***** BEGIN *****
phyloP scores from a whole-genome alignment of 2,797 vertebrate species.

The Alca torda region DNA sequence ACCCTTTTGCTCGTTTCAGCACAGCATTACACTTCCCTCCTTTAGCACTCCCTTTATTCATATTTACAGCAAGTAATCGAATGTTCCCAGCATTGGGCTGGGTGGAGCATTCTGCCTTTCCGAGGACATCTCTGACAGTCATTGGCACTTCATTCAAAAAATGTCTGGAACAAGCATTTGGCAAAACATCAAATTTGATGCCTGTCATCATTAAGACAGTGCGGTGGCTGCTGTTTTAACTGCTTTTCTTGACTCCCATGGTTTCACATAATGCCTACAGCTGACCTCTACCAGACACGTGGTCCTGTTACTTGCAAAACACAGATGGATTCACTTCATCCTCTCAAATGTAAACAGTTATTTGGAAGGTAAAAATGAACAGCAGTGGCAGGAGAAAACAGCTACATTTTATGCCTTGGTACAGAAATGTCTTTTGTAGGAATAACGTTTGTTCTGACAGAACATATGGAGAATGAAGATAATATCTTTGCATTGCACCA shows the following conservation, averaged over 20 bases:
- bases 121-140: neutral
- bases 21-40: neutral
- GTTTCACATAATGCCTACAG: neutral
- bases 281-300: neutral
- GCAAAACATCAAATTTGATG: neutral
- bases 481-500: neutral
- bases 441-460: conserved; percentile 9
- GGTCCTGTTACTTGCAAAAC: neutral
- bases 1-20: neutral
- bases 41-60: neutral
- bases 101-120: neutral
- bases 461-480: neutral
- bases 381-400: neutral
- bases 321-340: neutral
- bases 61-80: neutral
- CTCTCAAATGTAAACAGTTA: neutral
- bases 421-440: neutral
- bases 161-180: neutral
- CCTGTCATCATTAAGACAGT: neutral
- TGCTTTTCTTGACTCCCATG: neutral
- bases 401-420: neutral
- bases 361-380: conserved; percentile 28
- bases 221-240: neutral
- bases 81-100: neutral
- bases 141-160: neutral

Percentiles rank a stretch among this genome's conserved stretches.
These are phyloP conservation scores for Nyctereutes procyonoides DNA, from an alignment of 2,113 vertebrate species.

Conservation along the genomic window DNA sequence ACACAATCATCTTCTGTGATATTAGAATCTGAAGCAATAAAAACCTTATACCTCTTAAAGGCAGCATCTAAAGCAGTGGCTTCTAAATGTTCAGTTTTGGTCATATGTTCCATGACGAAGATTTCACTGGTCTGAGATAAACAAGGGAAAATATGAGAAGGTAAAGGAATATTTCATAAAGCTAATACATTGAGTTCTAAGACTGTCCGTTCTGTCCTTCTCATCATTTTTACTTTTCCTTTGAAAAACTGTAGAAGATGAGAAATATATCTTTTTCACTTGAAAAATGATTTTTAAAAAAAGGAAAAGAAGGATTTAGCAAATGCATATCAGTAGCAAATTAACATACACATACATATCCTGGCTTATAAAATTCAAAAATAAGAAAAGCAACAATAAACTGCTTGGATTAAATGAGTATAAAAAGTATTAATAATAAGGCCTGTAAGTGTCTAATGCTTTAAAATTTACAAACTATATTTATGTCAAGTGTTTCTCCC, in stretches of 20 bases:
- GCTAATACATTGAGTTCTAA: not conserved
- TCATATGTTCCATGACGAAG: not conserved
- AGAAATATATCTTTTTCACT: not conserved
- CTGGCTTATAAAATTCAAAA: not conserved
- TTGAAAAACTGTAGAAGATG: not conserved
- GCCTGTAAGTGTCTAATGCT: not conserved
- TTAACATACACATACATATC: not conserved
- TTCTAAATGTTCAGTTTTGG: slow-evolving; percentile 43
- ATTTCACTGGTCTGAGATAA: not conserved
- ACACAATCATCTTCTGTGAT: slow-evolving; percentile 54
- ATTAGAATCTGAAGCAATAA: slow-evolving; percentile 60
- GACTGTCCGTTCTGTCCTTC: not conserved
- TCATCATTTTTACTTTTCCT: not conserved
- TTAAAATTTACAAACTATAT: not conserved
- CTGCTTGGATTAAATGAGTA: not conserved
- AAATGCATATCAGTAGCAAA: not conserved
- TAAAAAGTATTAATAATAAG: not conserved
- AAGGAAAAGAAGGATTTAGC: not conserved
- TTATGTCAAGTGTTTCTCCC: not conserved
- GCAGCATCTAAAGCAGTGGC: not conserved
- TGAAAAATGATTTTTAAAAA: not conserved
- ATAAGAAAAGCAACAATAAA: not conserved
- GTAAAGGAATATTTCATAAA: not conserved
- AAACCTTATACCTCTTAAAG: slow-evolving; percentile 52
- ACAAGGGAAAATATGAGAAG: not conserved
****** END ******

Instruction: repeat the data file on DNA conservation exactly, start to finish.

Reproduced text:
phyloP scores from a whole-genome alignment of 2,797 vertebrate species.

The Alca torda region DNA sequence ACCCTTTTGCTCGTTTCAGCACAGCATTACACTTCCCTCCTTTAGCACTCCCTTTATTCATATTTACAGCAAGTAATCGAATGTTCCCAGCATTGGGCTGGGTGGAGCATTCTGCCTTTCCGAGGACATCTCTGACAGTCATTGGCACTTCATTCAAAAAATGTCTGGAACAAGCATTTGGCAAAACATCAAATTTGATGCCTGTCATCATTAAGACAGTGCGGTGGCTGCTGTTTTAACTGCTTTTCTTGACTCCCATGGTTTCACATAATGCCTACAGCTGACCTCTACCAGACACGTGGTCCTGTTACTTGCAAAACACAGATGGATTCACTTCATCCTCTCAAATGTAAACAGTTATTTGGAAGGTAAAAATGAACAGCAGTGGCAGGAGAAAACAGCTACATTTTATGCCTTGGTACAGAAATGTCTTTTGTAGGAATAACGTTTGTTCTGACAGAACATATGGAGAATGAAGATAATATCTTTGCATTGCACCA shows the following conservation, averaged over 20 bases:
- bases 121-140: neutral
- bases 21-40: neutral
- GTTTCACATAATGCCTACAG: neutral
- bases 281-300: neutral
- GCAAAACATCAAATTTGATG: neutral
- bases 481-500: neutral
- bases 441-460: conserved; percentile 9
- GGTCCTGTTACTTGCAAAAC: neutral
- bases 1-20: neutral
- bases 41-60: neutral
- bases 101-120: neutral
- bases 461-480: neutral
- bases 381-400: neutral
- bases 321-340: neutral
- bases 61-80: neutral
- CTCTCAAATGTAAACAGTTA: neutral
- bases 421-440: neutral
- bases 161-180: neutral
- CCTGTCATCATTAAGACAGT: neutral
- TGCTTTTCTTGACTCCCATG: neutral
- bases 401-420: neutral
- bases 361-380: conserved; percentile 28
- bases 221-240: neutral
- bases 81-100: neutral
- bases 141-160: neutral

Percentiles rank a stretch among this genome's conserved stretches.
These are phyloP conservation scores for Nyctereutes procyonoides DNA, from an alignment of 2,113 vertebrate species.

Conservation along the genomic window DNA sequence ACACAATCATCTTCTGTGATATTAGAATCTGAAGCAATAAAAACCTTATACCTCTTAAAGGCAGCATCTAAAGCAGTGGCTTCTAAATGTTCAGTTTTGGTCATATGTTCCATGACGAAGATTTCACTGGTCTGAGATAAACAAGGGAAAATATGAGAAGGTAAAGGAATATTTCATAAAGCTAATACATTGAGTTCTAAGACTGTCCGTTCTGTCCTTCTCATCATTTTTACTTTTCCTTTGAAAAACTGTAGAAGATGAGAAATATATCTTTTTCACTTGAAAAATGATTTTTAAAAAAAGGAAAAGAAGGATTTAGCAAATGCATATCAGTAGCAAATTAACATACACATACATATCCTGGCTTATAAAATTCAAAAATAAGAAAAGCAACAATAAACTGCTTGGATTAAATGAGTATAAAAAGTATTAATAATAAGGCCTGTAAGTGTCTAATGCTTTAAAATTTACAAACTATATTTATGTCAAGTGTTTCTCCC, in stretches of 20 bases:
- GCTAATACATTGAGTTCTAA: not conserved
- TCATATGTTCCATGACGAAG: not conserved
- AGAAATATATCTTTTTCACT: not conserved
- CTGGCTTATAAAATTCAAAA: not conserved
- TTGAAAAACTGTAGAAGATG: not conserved
- GCCTGTAAGTGTCTAATGCT: not conserved
- TTAACATACACATACATATC: not conserved
- TTCTAAATGTTCAGTTTTGG: slow-evolving; percentile 43
- ATTTCACTGGTCTGAGATAA: not conserved
- ACACAATCATCTTCTGTGAT: slow-evolving; percentile 54
- ATTAGAATCTGAAGCAATAA: slow-evolving; percentile 60
- GACTGTCCGTTCTGTCCTTC: not conserved
- TCATCATTTTTACTTTTCCT: not conserved
- TTAAAATTTACAAACTATAT: not conserved
- CTGCTTGGATTAAATGAGTA: not conserved
- AAATGCATATCAGTAGCAAA: not conserved
- TAAAAAGTATTAATAATAAG: not conserved
- AAGGAAAAGAAGGATTTAGC: not conserved
- TTATGTCAAGTGTTTCTCCC: not conserved
- GCAGCATCTAAAGCAGTGGC: not conserved
- TGAAAAATGATTTTTAAAAA: not conserved
- ATAAGAAAAGCAACAATAAA: not conserved
- GTAAAGGAATATTTCATAAA: not conserved
- AAACCTTATACCTCTTAAAG: slow-evolving; percentile 52
- ACAAGGGAAAATATGAGAAG: not conserved